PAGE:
Davenport City v. Dows
Administrative Proceeding Supreme Court of the United States, Case No. 290

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82 U.S. 390

21 L.Ed. 96

15 Wall. 390


December Term, 1872

On motion to advance on the docket an appeal from the Circuit Court for the District of Iowa, and to assign it specially for hearing. The case was thus:

Prior to June 30th, 1870, the order of hearing causes here was regulated by rule. Criminal cases were advanced, by leave of court, on motion of either party. Revenue cases and cases in which the United States are concerned, which also involve or affect some matter of general public interest, were advanced, by leave of court, on motion of the Attorney-General. All other cases were required to be heard in their regular order, unless special and peculiar circumstances were shown to the court. An act of Congress of the date just named,* made it the duty of the court to give to causes wherein a State was a party or where the execution of the 'revenue laws of a State' is enjoined or suspended by judicial order, preference and priority over all other civil causes; and gave to the State, or the party claiming under the laws of the State, the execution of whose revenue laws is enjoined or suspended, the right to have such cause heard at any time after docketing in preference to any other civil cause between private parties.

The appeal, which it was now moved to advance, was from a decree on a bill in the court below, filed by one Dows, a stockholder in a railroad company, whose road passed through the city of Davenport, to enjoin the collection of a tax levied by the city on the property of the company situated within it. The bill was based on the alleged non-liability of the company to such taxation. The decree below awarded a perpetual injunction, from which the city had taken this appeal.

The charter of the city authorized it to levy and collect taxes on 'all taxable property, real, personal, and mixed, within the city.'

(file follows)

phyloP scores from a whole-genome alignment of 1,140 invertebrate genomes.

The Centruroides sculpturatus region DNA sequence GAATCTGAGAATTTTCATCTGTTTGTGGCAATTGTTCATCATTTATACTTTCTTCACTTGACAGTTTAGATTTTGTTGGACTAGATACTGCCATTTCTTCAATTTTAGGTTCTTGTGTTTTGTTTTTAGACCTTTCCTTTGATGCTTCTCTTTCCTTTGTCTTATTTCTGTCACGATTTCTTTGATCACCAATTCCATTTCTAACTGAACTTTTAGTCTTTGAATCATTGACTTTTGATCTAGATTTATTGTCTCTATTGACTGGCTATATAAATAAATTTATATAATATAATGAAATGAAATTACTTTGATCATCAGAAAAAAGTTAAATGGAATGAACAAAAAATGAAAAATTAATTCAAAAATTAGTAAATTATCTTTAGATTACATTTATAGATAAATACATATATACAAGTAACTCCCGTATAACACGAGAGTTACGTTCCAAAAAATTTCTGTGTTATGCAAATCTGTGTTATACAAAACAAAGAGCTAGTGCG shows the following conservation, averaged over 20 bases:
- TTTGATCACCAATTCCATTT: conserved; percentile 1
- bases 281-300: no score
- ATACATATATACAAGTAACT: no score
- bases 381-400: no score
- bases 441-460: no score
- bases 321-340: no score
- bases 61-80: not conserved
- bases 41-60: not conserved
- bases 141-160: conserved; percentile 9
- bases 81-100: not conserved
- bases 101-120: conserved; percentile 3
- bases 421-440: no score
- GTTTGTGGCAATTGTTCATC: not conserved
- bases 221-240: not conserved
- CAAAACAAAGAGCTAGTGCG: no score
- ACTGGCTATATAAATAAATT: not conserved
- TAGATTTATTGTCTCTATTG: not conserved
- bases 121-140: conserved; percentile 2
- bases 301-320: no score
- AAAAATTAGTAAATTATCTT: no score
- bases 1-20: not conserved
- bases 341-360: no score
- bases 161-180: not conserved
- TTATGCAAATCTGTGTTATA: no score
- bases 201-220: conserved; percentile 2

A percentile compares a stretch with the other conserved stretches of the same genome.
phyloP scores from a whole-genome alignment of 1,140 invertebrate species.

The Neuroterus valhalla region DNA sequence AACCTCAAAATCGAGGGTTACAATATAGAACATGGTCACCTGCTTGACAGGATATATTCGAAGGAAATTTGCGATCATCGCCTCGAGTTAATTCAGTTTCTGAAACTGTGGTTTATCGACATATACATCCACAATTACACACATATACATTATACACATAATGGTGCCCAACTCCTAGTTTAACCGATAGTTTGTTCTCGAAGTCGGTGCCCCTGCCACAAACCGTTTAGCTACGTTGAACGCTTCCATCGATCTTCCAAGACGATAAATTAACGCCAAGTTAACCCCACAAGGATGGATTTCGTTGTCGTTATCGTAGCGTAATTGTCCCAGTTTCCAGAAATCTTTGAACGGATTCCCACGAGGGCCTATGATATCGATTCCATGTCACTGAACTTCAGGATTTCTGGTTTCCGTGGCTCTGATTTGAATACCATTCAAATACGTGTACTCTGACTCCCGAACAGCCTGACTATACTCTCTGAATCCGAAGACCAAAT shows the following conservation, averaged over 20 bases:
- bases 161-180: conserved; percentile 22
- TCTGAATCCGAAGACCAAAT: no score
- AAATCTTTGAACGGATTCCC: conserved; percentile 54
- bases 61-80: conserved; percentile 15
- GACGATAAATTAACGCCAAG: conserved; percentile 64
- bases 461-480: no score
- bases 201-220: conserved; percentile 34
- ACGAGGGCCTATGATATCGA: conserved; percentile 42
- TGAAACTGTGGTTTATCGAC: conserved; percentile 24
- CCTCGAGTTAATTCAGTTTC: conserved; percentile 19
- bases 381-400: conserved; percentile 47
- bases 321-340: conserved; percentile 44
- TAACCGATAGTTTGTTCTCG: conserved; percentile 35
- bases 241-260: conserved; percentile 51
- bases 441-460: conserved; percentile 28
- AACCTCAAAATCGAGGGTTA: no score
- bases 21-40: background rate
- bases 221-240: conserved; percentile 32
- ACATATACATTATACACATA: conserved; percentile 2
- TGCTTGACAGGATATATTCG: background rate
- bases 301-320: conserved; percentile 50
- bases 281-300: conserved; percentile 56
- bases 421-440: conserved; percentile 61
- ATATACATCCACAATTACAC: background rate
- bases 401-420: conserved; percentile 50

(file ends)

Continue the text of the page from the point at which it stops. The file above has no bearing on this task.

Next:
Mr. J. N. Rogers, in support of the motion:

The case is within both the letter and the spirit of the act of June 30th, 1870, as to advancing causes. The phrase, 'revenue laws of a State,' includes any State law authorizing taxation; whether for the benefit of the State at large, a county or other municipal corporation. The city of Davenport in laying taxes, exercises the taxing power of the State of Iowa, delegated to it for certain purposes. And it claims in this suit under the law of the State.

It is important to the city to have a speedy determination in this case, as the decree appealed from is of course used to defeat the collection not only of the particular tax directly in controversy in the case, but of subsequent taxes on the same property.

Mr. T. F. Withrow, contra.

The CHIEF JUSTICE delivered the opinion of the court.


The question in this case is, whether the laws for collection of taxes imposed by the city of Davenport are revenue laws of the State of Iowa.


We do not think that the ordinances of municipal corporations levying taxes can be classed as revenue laws of a State. Congress seems to have intended to give to the State the right to preference in hearing when itself a party to a cause pending in this court, and a like preference when the execution of the revenue laws of a State is enjoined or suspended, to any party claiming under such laws. This preference is given, plainly enough, because of the presumed importance of such cases to the administration and internal welfare of the States, and because of their dignity as equal members of the Union. The reasons for preference do not apply to municipal corporations, more than to railroad and many other corporations.


Nothing is shown to us which requires the advancement of the cause on account of special and peculiar circumstances.




16 Stat. at Large. 176.


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